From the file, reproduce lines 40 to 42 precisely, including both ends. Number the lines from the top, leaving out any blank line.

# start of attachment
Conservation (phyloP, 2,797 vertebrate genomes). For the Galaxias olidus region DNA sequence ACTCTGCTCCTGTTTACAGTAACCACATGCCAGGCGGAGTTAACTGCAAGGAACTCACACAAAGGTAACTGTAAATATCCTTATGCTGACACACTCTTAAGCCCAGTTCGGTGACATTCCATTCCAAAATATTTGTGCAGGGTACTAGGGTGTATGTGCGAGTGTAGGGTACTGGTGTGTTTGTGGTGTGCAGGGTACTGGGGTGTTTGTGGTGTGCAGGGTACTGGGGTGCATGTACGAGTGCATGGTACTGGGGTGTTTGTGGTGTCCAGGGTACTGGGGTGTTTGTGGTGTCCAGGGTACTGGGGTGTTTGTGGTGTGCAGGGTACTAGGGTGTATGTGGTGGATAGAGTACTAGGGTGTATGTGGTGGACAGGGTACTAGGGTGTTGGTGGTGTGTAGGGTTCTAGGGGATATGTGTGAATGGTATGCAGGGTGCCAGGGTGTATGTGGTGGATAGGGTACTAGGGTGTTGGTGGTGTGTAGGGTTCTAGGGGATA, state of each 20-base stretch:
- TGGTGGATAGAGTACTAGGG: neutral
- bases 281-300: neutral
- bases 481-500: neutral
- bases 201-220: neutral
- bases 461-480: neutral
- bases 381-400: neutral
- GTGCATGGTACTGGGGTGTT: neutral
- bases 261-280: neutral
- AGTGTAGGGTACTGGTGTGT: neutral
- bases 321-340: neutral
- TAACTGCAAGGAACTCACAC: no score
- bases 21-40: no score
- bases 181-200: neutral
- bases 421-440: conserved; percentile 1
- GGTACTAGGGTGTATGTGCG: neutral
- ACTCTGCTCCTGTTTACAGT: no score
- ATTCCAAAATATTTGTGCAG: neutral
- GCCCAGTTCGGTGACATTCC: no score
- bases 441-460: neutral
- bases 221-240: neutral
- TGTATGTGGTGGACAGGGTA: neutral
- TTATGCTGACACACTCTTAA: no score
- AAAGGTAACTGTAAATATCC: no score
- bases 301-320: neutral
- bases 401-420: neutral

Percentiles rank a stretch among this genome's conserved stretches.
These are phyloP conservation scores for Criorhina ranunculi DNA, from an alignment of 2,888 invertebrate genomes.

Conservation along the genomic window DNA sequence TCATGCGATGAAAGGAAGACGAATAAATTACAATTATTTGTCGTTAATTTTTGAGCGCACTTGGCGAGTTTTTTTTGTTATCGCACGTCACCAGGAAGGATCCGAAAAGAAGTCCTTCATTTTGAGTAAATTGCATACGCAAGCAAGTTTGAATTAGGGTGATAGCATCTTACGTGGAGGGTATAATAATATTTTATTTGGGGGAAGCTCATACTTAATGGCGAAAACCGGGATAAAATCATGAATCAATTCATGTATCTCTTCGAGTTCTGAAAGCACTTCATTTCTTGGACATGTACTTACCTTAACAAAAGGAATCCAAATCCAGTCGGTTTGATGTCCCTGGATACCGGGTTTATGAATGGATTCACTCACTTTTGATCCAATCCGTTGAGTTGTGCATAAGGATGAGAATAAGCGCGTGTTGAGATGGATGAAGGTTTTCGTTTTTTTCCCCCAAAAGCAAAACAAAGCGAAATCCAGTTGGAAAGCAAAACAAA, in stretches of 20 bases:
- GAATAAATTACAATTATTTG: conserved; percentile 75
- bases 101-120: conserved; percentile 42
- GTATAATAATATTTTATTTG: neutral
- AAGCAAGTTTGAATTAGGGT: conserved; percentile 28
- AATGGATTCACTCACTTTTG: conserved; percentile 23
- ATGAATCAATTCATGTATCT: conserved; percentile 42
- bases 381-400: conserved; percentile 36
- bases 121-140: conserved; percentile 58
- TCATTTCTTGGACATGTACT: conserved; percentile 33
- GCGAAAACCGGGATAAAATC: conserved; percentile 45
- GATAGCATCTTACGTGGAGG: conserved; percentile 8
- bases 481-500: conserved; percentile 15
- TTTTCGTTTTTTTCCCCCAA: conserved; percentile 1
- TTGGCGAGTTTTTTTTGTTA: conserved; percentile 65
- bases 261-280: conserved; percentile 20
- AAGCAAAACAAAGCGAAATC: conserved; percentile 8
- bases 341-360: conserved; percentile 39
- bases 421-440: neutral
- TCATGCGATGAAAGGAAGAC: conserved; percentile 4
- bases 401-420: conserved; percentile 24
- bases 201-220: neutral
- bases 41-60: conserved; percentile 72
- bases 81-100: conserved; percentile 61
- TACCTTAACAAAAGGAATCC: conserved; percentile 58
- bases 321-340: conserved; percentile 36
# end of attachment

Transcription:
- GATAGCATCTTACGTGGAGG: conserved; percentile 8
- bases 481-500: conserved; percentile 15
- TTTTCGTTTTTTTCCCCCAA: conserved; percentile 1